By: Debbie Dare, CLTC, LTCP | firstname.lastname@example.org | 717-514-1242
Part five in a six-part guest-authored Long-Term Care Education and Planning Program (LTCEPP®) Series
At this point in our series, you’ve learned long-term care is the need for ongoing custodial care that can happen at any age, where the risks are real, the consequences are devastating, the costs are high and growing, and the alternatives are very limited.
In part one of this series, we talked about how much long-term care costs. To reiterate, the annual median cost of a nursing home with a private room in Pennsylvania was $113,150. An assisted living facility was $42,660. In-home care aides paid $21 per hour.
Costs are expected to double every 15 years. That’s more than $225,000 for a PA nursing home by 2030. Don’t believe it? The annual median cost for an assisted living facility in Alaska is $68,430 and a nursing home is $281,430! Care costs can vary based on location, but are fairly high everywhere.
There are only three ways to fund long-term care:
- Long-term care insurance
- Combination of #1 and #2 above
Think of how paying for long-term care will affect your retirement plan. To pay out-of-pocket for the care of one spouse, if not both, has a major impact on your family’s financial situation. When personal funds deplete, how will the healthy spouse maintain their lifestyle and ongoing financial responsibilities? Other issues to consider are liquidity, unnecessary taxation, market timing, and income and estate preservation.
Long-term care insurance provides a dedicated income stream that allows you to better control your situation, and most people prefer this option for obvious reasons. Plans can be designed to best align with your particular needs and financial situation.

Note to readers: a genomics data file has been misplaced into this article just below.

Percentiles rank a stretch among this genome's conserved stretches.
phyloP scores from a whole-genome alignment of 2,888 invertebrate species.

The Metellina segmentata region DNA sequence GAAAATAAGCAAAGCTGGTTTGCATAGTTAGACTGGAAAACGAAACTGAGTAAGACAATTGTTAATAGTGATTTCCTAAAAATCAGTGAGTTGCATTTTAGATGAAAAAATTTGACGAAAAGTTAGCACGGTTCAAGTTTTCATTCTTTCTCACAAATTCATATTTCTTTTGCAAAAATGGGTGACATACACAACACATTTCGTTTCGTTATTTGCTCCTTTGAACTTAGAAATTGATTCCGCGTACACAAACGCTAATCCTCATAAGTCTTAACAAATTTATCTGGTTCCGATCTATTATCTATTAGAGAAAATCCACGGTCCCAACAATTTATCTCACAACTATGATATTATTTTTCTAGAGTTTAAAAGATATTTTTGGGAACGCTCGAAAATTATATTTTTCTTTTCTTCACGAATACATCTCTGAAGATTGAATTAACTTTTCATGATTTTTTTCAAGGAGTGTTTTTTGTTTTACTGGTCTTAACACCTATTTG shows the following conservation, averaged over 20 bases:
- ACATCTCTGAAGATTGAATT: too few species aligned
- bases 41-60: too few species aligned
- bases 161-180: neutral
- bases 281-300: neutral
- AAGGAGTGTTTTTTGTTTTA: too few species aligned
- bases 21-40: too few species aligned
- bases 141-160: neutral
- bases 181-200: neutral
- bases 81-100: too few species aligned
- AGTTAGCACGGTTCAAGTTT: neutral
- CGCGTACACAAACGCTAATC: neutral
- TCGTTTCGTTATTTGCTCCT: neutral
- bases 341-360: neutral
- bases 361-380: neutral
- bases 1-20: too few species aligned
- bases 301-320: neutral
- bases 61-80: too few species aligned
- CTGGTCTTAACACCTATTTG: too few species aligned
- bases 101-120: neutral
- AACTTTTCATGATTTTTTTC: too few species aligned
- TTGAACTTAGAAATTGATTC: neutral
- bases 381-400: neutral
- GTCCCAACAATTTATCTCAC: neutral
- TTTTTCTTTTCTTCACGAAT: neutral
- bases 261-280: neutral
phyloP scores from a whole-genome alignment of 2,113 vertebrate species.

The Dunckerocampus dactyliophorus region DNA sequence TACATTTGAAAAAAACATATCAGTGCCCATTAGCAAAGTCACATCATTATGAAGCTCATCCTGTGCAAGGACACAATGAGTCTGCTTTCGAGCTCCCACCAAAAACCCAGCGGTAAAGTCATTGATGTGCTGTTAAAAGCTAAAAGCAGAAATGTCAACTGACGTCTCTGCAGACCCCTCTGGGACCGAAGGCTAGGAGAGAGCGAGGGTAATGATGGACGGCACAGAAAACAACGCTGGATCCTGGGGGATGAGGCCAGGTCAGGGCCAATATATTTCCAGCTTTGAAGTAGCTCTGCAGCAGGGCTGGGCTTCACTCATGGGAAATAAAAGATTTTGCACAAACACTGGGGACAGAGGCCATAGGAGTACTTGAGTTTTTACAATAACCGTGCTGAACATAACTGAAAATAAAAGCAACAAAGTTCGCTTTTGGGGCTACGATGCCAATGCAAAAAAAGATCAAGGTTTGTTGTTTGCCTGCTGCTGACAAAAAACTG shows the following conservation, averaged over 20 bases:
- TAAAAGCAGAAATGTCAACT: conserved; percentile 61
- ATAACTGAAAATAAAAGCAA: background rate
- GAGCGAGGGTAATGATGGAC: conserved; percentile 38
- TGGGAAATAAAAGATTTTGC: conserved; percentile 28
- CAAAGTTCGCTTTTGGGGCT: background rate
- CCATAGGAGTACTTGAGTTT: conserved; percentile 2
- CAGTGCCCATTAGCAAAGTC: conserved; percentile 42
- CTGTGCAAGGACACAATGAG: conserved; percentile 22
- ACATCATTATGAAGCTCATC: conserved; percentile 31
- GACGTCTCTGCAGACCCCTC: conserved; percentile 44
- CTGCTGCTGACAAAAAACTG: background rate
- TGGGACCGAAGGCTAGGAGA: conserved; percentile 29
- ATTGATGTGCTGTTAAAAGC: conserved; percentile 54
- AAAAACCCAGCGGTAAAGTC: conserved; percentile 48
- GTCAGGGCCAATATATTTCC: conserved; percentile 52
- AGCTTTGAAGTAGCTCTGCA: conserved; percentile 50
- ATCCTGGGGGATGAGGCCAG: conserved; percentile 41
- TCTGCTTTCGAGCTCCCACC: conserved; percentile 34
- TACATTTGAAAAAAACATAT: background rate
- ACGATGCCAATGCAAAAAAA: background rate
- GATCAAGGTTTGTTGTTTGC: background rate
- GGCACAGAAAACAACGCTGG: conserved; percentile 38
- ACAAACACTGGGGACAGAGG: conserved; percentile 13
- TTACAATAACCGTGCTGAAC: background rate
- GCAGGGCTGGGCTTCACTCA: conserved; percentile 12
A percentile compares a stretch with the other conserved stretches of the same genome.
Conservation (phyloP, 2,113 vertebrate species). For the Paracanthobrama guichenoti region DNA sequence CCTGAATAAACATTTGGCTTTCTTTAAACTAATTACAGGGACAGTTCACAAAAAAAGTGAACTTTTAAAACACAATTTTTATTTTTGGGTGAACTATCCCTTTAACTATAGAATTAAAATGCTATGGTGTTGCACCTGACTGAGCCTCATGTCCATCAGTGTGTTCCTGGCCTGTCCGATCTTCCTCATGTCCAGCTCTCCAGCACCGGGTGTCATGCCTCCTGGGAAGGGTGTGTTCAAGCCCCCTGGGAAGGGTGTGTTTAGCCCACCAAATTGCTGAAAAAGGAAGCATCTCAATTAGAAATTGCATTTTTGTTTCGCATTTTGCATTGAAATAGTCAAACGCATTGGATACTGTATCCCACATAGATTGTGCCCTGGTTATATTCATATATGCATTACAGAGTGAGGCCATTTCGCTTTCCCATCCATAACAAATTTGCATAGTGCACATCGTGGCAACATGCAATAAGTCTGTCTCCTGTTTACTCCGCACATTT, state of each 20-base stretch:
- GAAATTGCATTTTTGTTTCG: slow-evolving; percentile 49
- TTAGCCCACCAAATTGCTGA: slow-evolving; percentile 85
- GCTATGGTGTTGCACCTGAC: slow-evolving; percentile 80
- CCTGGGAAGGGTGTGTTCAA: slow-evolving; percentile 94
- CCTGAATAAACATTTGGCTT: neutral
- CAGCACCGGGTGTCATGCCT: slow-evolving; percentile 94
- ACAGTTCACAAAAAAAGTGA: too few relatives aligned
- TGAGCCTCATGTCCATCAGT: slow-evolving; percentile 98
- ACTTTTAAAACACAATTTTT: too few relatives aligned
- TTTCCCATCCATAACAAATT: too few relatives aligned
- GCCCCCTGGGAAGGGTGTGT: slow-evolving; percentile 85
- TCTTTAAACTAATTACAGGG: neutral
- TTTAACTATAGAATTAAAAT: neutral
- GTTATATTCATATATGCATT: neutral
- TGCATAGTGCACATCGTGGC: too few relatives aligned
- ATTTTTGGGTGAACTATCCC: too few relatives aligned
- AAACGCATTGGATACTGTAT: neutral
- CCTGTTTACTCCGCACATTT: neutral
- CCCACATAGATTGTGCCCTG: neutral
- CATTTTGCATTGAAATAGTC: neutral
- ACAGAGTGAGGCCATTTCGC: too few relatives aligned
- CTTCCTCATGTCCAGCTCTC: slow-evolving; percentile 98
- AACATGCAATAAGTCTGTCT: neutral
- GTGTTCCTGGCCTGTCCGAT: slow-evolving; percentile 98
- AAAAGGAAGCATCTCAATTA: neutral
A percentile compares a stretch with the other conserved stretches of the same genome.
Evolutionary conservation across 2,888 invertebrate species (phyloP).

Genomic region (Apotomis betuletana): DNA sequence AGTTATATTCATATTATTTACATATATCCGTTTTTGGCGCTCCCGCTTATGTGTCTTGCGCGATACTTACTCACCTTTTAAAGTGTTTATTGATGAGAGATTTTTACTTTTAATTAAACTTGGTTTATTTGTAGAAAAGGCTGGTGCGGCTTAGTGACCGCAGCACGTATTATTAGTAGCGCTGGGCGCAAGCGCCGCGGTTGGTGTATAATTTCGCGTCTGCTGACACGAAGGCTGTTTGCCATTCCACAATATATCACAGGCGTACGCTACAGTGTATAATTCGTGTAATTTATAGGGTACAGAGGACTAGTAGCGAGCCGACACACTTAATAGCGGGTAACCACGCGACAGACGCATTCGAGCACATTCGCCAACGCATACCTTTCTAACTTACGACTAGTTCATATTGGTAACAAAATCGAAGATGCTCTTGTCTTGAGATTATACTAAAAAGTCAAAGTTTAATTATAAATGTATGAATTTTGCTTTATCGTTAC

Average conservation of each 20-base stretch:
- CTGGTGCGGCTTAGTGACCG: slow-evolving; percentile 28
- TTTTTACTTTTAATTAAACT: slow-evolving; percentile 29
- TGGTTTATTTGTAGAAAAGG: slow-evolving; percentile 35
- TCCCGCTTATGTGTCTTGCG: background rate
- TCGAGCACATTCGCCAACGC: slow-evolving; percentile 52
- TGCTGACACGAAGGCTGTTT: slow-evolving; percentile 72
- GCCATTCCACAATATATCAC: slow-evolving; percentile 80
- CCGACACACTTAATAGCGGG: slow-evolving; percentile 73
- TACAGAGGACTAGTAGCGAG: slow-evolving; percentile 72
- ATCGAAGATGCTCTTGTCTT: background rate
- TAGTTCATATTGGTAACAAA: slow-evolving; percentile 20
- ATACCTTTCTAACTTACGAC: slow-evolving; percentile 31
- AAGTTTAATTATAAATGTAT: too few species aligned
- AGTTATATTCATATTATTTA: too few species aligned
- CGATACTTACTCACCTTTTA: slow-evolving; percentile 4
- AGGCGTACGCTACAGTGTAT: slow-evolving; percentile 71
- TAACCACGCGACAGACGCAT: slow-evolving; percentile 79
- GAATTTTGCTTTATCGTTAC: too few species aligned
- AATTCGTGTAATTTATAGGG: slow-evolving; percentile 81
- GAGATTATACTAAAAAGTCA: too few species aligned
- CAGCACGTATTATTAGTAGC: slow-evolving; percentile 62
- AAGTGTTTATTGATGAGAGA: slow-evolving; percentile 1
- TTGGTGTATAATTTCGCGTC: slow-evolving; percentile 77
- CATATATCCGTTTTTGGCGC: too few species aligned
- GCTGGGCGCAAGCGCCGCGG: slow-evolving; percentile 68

Most people don’t mind using some of their own money to pay for care; they just don’t want to use all of it. A large percentage of today’s Americans are shifting around 60 percent of their long-term care risk to an insurance policy. To use long-term care insurance and personal assets allows more people to secure coverage at an affordable premium, which makes good financial sense.
An added benefit of purchasing long-term care insurance is the Pennsylvania Long-Term Care Partnership. By selecting the appropriate inflation rider, you can have dollar-for-dollar asset protection against Medicaid spend down for each policyholder. Simply put, purchasing long-term care insurance is the logical continuation of risk transfer that we’ve done all our lives for things like our vehicles and homes.
Premiums will never be lower than they are today.
Many people wait too long to consider long-term care insurance, then find their options are limited. Our health is fragile and can change quickly. This explains why 40 percent of applicants ages 50-69 are rejected because of unacceptable health. You will never again be as young and as healthy as you are right now. If you determine that insurance is an appropriate part of your overall plan, now is the time to move forward with it.
Knowing all of your options and which ones fit your specific needs is key. It’s important to consult someone who is knowledgeable and experienced. A Long-Term Care Education and Planning Program Specialist can help determine how insurance can be a part of your plan and provide you the best offering of policy design and affordable options.
At McConkey, we partner with experts in long-term care planning. If you’d like to learn more, contact us so we can provide you additional information and connect you with a Long-Term Care Education and Planning Specialist:
Beth Cook, GBA
Associate Consultant – Benefits